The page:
You get zero points for guessing how “Neighborhood 3: Requisition of Doom” ends: Jennifer Haley’s play about a hyper-immersive first-person-shooter is many things, but surprising is not one of them. Hell, in the first scene, the characters outright tell you what’s going to happen. “You’re about to play this video game, and you think it’s just a game, but actually it’s real, but these teenagers don’t know it, but the audience knows it,” one oblivious teenager tells another oblivious teenager in the first two minutes of the play.
The video game in question is a massively multiplayer online game called “Neighborhood 3,” which uses state-of-the-art satellite technology to map out the player’s suburb, and overlays hordes of zombies into the virtual neighborhood for the player and their teammates to dismember. Think of it as the bastard offspring of Left 4 Dead and Pokemon Go (neither of which existed when Haley wrote the play back in 2008).
“Neighborhood” is all the rage among the neighborhood’s teenagers, to their parents’ chagrin and/or horror: my child’s teammate could be our next-door neighbor… or they could be a pedophile! (“Or both,” said child snarks.) Of course, the truth is far more sinister than anyone expects, and as the teens make their way towards “Neighborhood 3”’s final level, the lines between the game and reality begin to blur. No one is safe, because, as the game warns the player, “if you die in the final chapter, you don’t resurrect!”
How spooky. What’s especially spooky is that Haley’s plot is suspiciously similar to the craptastic 2006 slasher flick “Stay Alive,” which infamously spawned the phrase “if you die in the game, you die IN REAL LIFE!” You can’t throw me off with your trail with judicious thesaurus use, Jennifer Haley: I know what you did last decade!
Don’t confuse my sarcasm for disdain, though: “Neighborhood 3” is fantastic, despite its hackneyed premise.
As is usually the case with Brooklyn College productions, the talented ensemble cast goes a long way in making “Neighborhood 3” shine. Each actor plays four different characters, grouped together by age and gender: Johnathan Dougan and Matty Sangare play an array of distant sons and disaffected daughters, respectively, while Ashley Arnett and Jimmy Morgan play several out-of-touch suburban moms and dads. It’s a testament to the quality of these four actors (and Sherry Wu’s understated costume design) that I did not realize that there were only four of them until halfway into the performance. Of the four, Arnett gives the standout performance in the final scene, when her laissez-faire “cool mom” facade breaks to reveal the desperate rage beneath, but everyone hits their material out of the park.
But at its heart, “Neighborhood 3” is a slasher flick, not a character drama; and like any good slasher flick, the characters necessarily take a backseat to the atmospherics. Consider the play’s narration, performed by Uki Pavlovic, insofar as you can call standing motionless behind a gauzy screen a performance. His distorted voice echoes throughout the darkened theater, punctuated by bright lights and electronic sounds. Director Kevin Ray deserves some credit here, but the entire design team does a great job. Michael Redman’s projection design and Itohan Edoloyi’s lighting design are used in tandem to dazzling effect, plunging the stage into a “Matrix”-esque digital void during scene transitions; Daniela Hart’s abrasive sound design takes its cues from antique arcade games and modern EDM, lending an appropriate (albeit loud) unease to the whole affair.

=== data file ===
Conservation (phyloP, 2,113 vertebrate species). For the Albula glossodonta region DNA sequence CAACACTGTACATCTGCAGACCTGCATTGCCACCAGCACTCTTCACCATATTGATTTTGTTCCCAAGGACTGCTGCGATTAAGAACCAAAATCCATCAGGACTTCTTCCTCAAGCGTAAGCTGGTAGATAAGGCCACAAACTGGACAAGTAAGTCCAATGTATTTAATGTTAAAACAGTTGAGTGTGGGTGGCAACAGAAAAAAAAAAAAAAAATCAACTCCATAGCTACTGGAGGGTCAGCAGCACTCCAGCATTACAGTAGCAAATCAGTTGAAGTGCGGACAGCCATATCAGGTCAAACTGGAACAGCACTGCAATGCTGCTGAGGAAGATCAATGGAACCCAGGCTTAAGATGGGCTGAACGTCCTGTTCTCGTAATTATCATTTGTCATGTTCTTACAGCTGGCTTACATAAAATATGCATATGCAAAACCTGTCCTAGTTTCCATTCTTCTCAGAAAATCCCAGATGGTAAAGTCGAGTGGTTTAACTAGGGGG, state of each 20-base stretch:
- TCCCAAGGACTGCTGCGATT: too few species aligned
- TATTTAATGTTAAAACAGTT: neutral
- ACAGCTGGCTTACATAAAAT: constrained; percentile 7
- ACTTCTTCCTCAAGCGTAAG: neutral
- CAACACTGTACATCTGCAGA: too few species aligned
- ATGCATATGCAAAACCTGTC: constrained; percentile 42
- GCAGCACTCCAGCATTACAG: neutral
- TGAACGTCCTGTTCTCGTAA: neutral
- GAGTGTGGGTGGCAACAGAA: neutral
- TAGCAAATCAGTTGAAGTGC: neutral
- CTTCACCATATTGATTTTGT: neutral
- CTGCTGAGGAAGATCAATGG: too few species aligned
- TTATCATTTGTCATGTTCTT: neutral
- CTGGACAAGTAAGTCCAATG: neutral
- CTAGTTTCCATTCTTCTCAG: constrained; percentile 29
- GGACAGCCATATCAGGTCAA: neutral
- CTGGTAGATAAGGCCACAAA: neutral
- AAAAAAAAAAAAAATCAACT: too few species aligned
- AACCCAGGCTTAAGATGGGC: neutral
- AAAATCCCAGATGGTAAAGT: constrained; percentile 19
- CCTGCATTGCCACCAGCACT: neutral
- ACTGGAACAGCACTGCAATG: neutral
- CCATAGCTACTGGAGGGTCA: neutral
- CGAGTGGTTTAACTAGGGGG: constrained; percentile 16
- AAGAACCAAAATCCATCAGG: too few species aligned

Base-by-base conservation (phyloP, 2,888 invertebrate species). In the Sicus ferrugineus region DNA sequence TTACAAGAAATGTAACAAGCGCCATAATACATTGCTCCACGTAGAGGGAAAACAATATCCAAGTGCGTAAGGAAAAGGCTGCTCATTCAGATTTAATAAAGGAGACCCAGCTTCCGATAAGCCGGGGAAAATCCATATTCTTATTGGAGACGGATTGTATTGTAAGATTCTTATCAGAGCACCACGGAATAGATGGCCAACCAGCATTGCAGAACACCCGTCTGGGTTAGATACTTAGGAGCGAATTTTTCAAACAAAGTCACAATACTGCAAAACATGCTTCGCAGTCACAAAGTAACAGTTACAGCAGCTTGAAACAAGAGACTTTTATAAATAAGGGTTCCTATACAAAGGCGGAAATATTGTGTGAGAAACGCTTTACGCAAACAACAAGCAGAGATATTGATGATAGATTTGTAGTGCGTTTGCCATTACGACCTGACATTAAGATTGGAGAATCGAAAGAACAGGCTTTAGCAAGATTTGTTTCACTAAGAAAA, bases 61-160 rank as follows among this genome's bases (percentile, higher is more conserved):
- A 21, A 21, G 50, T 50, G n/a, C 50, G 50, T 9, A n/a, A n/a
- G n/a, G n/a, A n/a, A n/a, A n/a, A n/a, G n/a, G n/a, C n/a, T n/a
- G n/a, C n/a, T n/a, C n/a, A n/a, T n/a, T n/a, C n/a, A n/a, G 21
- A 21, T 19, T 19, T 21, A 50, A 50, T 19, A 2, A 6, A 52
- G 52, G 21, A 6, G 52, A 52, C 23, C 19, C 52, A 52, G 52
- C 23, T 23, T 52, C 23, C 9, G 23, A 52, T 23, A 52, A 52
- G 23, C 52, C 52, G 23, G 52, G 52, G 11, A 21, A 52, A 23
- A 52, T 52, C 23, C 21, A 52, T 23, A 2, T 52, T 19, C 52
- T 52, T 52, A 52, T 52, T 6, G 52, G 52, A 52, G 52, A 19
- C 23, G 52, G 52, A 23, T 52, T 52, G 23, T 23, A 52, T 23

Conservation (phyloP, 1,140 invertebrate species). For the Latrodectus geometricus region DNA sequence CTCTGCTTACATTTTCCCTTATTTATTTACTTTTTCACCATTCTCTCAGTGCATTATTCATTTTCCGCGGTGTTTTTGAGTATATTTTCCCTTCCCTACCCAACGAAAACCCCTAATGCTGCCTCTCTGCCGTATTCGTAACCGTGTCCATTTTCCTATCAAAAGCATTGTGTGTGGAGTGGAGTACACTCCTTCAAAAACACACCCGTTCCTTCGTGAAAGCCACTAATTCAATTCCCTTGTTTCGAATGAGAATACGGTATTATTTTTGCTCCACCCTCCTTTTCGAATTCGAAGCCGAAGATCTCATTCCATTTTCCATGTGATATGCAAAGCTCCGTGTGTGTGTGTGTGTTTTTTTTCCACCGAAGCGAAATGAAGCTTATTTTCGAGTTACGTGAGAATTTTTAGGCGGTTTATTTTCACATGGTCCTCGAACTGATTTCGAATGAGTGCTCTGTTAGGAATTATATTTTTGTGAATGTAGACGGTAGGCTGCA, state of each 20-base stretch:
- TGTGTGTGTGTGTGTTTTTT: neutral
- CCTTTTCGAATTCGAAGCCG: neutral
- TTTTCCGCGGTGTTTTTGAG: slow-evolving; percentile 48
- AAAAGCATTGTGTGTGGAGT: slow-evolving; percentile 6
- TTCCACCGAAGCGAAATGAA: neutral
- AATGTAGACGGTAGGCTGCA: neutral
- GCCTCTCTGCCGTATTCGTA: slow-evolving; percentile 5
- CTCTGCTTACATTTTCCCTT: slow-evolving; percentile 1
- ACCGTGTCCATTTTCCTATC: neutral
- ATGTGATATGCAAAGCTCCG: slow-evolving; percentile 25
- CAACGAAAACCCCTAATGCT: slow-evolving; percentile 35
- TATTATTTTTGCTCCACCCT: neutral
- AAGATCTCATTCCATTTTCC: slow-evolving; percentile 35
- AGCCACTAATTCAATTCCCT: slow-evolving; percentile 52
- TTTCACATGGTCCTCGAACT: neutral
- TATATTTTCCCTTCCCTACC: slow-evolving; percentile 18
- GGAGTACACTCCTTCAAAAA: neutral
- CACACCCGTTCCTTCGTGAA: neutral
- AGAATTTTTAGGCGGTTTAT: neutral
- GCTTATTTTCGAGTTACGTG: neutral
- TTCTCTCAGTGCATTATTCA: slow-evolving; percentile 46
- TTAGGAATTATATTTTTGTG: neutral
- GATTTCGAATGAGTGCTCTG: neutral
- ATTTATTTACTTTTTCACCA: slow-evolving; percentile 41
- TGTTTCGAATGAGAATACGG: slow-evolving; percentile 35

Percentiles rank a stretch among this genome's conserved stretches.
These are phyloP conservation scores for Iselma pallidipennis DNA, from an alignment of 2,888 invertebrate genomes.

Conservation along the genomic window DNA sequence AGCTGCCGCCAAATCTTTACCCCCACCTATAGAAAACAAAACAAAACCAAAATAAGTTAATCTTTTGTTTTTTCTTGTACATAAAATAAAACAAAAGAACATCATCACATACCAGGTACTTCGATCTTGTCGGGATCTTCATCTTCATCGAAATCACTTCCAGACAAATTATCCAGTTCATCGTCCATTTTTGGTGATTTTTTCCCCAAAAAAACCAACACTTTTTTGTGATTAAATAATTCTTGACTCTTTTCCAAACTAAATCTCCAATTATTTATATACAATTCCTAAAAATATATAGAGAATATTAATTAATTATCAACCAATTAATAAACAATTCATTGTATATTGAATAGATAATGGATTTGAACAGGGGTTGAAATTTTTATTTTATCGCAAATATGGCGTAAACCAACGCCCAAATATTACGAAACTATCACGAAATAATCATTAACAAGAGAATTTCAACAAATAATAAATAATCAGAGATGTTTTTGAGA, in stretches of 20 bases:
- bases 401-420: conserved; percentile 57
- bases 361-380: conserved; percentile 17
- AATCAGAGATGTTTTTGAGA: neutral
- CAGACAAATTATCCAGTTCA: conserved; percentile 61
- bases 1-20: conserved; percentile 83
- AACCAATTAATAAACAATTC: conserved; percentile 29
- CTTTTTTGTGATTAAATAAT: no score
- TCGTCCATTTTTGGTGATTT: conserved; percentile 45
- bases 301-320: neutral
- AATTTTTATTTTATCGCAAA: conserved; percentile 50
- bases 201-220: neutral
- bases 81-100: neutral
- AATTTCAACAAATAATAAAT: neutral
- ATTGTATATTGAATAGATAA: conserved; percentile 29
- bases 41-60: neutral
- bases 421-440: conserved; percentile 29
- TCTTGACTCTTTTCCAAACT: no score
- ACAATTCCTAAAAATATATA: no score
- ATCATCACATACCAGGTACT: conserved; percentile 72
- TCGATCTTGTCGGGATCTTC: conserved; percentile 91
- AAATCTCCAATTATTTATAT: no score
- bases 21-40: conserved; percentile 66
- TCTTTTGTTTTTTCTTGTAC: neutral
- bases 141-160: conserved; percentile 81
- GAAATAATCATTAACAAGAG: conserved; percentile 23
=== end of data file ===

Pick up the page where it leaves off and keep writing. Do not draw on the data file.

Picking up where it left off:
In many ways I was reminded of the opening production of the 2016-2017 season, Caryl Churchill’s “Fen” (dir. Mary Beth Easley). While the pixilated flash of “Neighborhood 3” might seem diametrically opposed to the earthy mystique of “Fen,” both productions put atmosphere above character to the same overall effect, transporting the audience into a space that’s not quite of this world.
“Neighborhood 3” is very much style over substance, but it is a substantive play, albeit entirely by accident. Haley first wrote the play in 2008, back when Twitter was a punchline and smartphones a novelty; in 2017, where Internet trolls decide presidential elections and GIFs can be used as murder weapons, Haley’s play perfectly captures the zeitgeist.
“What is our relationship to digital technology?” Ray asks in the director’s note. “In what ways does our relationship to digital technology impact our relationships with family members, friends, and neighbors?” These are questions that grow more relevant with every passing year, to be sure, but Haley goes deeper than that. In one scene, a father discovers (to his understandable outrage) that his daughter’s been taking cell phone pictures of her breasts and sending them to strangers. It’s not smut, she sneers, it’s currency. She uploads revealing photos of herself to the game and trades them for upgrades. It’s a thoroughly revolting exchange, more stomach-churning than any shambling corpse: in the virtual world, female sexuality is a commodity to be bought and sold. And the real scary part? The real world is no different.
“Neighborhood 3: Requisition of Doom” will have its last performance on Tuesday, Dec. 12 at 7 p.m. at the Rattlestick Playwrights Theater in Lower Manhattan. The next Brooklyn College theater production will be “Detroit ‘67” by Dominique Morisseau (dir. Shariffa Ali), which will show in the new Buchwald Theater. For more information on the Brooklyn College Department of Theater’s spring lineup, visit their website, http://depthome.brooklyn.cuny.edu/theater/index.html.